Reading data from the usb port in Javascript

Node.js and websockets came to the rescue when I needed to read data from a USB-powered barcode scanner

node.js,serial,web sockets


I have a web-based application which needed to be able to read barcodes from museum visitors via a USB barcode reader. The web application was already using node.js to transmit other data via web sockets between the back and front end, so I figured I'd see if there was a way to utilize node to read the serial port data from USB and transmit that to the web application as well.

Luckily, people are awesome, and someone had already created a node serial port library. I created a git repo where you can see some simple examples of how to read serial data with node and send it to your web application. The readme file is fairly thorough, but I thought I'd explain the process from a high-level perspective here.

Due to security concerns, you can't just go having any web application reading information about devices plugged in to a user's computer. If so, someone could hack it and potentially do things like take control of your webcam. But node.js can read serial data, and then it can broadcast that data to any web application which happens to be listening to the correct address / port.

In order to do this, you need to download nodejs, install it, and install all the modules necessary for reading serial data and broadcasting it via websockets. In the case of our git repo, we can broadcast via two different methods, ws - which is a simpler / lighter / faster method of communication, or socket i/o, which is more robust, but probably a bit overblown for a simple barcode reader. Then you run the node application responsible for receiving and sending data, and then load the web page responsible for listening for websocket messages from node. Node detects serial data, it broadcasts the message through websockets, and the web page receives the barcode data and you do what you want with it.

Just a note about serial data - it is transmitted in bytes, and often the message transmitted isn't easily human readable. In the case of my barcode reader, it's just a number. But other devices, such as an arduino, might send along more complex messages. If your device is sending a lot of data, it will often include a delimiter, which is just a bit of code that signals the end of a message. Node's serial port library can be configured to detect that signal in order to broadcast a message only when it sees the end of the message. Often, the delimiter is a newline character ("\n"). For the barcode reader, there is no delimiter, so we are simply sending the raw barcode data. But, because it is raw data, and the data comes in one byte at a time, the serial library stores that data in an Array Buffer. Otherwise, if your barcode was a number such as 1234, you would send each number "1","2",3","4". So when the number is complete, the serial port library sends along that array buffer. However, front end javascript code, can't read the array buffer easily, so in nodejs, we need to convert that buffer into a string, by simply type casting it with javascript's string function (string(ArrayBuffer));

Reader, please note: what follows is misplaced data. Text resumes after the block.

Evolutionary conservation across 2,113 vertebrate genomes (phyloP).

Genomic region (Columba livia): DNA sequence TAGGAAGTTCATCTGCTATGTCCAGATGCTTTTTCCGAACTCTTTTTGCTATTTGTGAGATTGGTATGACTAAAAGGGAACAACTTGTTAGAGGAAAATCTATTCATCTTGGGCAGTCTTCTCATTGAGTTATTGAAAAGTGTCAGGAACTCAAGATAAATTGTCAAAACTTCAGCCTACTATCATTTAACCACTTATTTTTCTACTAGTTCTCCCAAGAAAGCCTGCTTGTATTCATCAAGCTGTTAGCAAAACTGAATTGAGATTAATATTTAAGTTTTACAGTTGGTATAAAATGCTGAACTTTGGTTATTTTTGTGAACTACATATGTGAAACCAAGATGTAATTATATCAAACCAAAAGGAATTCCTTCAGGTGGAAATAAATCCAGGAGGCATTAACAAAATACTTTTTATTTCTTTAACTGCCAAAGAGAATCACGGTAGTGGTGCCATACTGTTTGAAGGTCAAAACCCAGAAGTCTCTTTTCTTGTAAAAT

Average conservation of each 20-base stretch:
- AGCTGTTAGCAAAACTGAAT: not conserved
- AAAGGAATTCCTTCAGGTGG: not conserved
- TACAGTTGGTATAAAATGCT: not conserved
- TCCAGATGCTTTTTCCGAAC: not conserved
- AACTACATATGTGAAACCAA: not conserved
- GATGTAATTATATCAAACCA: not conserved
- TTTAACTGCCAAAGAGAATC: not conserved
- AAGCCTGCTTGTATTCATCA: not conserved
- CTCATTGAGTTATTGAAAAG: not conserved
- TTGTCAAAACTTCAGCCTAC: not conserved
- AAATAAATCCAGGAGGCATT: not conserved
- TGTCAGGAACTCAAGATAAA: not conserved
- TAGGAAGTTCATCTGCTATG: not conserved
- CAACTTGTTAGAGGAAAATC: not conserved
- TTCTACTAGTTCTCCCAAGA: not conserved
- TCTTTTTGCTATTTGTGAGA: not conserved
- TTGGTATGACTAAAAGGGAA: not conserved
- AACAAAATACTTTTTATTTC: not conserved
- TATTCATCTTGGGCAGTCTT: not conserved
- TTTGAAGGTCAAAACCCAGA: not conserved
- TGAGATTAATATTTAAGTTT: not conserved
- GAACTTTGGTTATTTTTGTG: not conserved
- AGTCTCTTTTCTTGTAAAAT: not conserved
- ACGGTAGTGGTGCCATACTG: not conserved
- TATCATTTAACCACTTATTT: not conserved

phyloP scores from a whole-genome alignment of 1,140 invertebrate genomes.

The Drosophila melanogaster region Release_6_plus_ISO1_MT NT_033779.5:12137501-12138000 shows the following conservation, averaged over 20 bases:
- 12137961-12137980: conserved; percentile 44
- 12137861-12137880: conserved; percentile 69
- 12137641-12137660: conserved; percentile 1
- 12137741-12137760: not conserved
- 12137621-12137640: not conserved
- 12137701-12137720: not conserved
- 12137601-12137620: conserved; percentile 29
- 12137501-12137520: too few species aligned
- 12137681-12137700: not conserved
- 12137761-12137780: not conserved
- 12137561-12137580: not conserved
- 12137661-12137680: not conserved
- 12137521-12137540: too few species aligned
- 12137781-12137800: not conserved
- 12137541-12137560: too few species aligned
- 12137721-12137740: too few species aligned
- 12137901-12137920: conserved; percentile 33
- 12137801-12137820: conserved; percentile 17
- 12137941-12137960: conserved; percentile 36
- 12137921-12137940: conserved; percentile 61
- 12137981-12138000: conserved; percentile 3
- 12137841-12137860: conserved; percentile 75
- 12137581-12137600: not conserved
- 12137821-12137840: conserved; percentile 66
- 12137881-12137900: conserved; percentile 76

Another important thing to note is that the serialport library depends on you knowing the name of your serial port. This name can be unique depending on the device you are using. For macs, it is often something like "/dev/cu.usbmodem1421". But the port name is not always the same, even on your own computer it can changed, depending on what else you have plugged in to other ports on your computer, because the port name is dynamically assigned. For example, if you plug in an arduino to a USB port before you plug the barcode reader into another, the arduino might take the name "/dev/cu.usbmodem1421" and the barcode reader would take the next default name. For this reason, I've included the listports.js node file, which allows you to loop through all the ports on your computer and find the proper name.

Lastly, just keep in mind that the port number for websockets is arbitrary, and has nothing to do with the port name of your serial port. You can set it to basically anything you want, within a reasonable range. But you need to make sure that it is not in use by any other application. For the socketio example, we are using port 3000. For the ws example, we're using port 8081. There should be no reason to change these numbers unless you have a conflict, but if you do, be sure to avoid common port numbers like 21 (FTP), 80 (HTTP), or 8888 (MAMP, if you're running a local server).

Download the git repo here.